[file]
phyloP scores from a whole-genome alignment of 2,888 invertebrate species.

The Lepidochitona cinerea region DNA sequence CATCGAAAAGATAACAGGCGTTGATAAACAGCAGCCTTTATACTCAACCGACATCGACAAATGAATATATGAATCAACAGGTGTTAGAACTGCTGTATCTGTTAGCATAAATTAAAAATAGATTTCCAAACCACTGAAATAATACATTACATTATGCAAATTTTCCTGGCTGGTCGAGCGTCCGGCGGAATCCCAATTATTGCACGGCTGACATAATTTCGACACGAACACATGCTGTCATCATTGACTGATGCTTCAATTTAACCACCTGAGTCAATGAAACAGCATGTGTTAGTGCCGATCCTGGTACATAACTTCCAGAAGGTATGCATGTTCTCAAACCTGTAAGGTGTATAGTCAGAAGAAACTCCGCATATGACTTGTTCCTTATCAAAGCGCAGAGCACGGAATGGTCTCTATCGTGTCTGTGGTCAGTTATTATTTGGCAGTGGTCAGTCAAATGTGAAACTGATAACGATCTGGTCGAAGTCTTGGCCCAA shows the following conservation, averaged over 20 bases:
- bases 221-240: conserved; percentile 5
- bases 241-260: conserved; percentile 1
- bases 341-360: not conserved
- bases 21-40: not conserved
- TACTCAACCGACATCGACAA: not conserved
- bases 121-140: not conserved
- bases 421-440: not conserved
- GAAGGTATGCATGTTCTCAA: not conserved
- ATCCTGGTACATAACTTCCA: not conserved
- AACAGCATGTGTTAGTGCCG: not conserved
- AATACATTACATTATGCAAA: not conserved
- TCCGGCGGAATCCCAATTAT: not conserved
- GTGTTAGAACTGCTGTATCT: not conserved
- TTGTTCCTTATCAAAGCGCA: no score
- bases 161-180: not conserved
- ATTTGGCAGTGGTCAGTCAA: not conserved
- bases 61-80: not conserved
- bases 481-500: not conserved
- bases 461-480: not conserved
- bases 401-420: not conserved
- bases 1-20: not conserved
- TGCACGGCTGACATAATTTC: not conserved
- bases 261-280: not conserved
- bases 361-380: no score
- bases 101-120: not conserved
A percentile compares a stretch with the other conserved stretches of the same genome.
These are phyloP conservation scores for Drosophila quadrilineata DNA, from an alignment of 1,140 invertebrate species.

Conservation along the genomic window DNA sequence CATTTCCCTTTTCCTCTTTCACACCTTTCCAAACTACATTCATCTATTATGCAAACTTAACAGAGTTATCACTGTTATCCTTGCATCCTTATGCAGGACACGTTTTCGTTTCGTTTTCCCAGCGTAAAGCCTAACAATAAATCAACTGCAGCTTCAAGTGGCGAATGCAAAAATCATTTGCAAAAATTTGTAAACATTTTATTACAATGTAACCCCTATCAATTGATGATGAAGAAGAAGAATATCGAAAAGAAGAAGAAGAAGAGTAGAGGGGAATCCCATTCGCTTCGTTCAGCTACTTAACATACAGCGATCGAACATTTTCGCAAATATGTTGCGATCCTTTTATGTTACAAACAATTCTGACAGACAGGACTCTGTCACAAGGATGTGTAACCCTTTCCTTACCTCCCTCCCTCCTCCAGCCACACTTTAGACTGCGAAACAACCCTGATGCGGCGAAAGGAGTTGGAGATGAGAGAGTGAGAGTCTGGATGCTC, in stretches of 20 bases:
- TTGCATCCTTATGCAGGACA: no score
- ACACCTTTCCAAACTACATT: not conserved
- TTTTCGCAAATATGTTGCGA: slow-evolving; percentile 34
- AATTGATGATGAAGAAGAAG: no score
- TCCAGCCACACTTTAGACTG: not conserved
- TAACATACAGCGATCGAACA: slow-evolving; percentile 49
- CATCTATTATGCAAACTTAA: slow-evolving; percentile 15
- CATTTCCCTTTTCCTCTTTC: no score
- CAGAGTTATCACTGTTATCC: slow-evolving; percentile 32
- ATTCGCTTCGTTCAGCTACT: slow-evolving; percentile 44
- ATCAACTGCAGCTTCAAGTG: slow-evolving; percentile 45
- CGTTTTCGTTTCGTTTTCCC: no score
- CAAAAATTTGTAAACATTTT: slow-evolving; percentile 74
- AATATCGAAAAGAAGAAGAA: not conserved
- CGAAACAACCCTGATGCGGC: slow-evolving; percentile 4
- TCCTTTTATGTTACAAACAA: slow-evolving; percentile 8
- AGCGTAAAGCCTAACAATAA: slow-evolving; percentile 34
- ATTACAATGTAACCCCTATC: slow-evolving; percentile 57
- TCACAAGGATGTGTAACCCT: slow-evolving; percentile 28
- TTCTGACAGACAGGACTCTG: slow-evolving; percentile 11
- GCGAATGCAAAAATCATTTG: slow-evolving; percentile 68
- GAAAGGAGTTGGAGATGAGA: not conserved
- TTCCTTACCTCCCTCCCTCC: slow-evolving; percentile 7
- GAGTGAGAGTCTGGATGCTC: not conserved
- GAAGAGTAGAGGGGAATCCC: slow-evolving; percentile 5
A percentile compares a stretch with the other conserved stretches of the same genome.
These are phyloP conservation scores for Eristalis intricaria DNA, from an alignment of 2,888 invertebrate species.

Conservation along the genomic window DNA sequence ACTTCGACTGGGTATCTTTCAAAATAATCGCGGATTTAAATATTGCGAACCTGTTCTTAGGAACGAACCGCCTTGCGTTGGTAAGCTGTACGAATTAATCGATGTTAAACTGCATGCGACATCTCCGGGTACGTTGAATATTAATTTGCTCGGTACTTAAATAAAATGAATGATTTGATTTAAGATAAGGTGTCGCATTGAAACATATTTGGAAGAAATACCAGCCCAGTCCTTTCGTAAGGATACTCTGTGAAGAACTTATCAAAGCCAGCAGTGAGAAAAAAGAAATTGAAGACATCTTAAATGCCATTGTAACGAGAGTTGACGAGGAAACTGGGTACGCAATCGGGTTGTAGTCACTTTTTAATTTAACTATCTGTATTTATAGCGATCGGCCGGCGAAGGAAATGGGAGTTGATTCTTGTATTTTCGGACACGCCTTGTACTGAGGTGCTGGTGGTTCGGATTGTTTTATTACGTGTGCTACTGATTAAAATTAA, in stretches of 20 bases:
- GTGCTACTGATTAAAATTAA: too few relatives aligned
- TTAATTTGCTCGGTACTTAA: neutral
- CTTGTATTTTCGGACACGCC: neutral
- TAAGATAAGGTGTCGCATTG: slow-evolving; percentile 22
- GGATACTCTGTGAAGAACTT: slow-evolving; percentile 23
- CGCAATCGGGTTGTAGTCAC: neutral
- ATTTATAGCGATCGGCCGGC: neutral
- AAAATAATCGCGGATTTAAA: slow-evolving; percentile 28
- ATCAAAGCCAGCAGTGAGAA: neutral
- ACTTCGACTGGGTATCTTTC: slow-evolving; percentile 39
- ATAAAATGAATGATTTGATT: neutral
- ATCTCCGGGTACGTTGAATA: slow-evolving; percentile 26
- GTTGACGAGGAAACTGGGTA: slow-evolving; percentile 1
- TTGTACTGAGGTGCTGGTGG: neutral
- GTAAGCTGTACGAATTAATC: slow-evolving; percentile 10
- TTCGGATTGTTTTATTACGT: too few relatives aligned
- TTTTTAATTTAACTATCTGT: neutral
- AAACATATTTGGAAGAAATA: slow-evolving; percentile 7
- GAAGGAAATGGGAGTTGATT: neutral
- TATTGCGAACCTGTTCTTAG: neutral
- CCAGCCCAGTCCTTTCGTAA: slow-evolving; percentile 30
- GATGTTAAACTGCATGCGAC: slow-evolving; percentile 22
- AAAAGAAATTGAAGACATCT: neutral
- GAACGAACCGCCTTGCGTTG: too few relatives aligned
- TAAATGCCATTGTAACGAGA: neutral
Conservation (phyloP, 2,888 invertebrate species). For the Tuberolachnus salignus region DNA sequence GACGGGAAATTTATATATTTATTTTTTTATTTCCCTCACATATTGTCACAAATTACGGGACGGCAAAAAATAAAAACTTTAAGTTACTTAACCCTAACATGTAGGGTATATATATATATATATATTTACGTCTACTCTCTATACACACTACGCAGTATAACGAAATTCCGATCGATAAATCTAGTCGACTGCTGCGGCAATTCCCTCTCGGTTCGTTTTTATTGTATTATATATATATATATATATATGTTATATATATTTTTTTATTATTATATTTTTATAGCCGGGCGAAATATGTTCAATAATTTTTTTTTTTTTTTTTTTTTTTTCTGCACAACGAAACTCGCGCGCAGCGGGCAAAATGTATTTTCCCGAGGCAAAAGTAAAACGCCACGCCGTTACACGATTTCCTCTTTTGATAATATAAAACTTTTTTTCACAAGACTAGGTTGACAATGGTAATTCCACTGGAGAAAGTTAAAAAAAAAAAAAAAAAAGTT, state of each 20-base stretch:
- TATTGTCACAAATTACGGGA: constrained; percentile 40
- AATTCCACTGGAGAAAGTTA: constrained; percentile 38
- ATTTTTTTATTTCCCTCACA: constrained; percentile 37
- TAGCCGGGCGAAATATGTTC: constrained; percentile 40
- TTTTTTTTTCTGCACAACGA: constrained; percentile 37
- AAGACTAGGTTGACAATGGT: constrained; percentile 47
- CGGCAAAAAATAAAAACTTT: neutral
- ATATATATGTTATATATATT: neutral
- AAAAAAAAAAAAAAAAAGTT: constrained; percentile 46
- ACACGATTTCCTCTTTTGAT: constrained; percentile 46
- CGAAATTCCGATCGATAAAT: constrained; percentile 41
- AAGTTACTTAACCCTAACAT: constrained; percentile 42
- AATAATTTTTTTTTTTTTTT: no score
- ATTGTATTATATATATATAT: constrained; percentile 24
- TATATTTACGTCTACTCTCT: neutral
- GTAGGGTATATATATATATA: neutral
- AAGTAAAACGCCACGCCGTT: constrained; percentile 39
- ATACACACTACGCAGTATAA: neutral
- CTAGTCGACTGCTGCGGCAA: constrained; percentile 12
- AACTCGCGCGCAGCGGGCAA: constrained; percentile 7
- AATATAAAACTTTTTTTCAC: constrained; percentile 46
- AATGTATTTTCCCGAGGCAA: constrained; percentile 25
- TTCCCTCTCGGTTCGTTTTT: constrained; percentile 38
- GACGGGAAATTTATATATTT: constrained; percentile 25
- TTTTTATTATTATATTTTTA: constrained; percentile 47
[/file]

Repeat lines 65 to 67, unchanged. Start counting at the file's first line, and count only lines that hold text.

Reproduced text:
- ATTTATAGCGATCGGCCGGC: neutral
- AAAATAATCGCGGATTTAAA: slow-evolving; percentile 28
- ATCAAAGCCAGCAGTGAGAA: neutral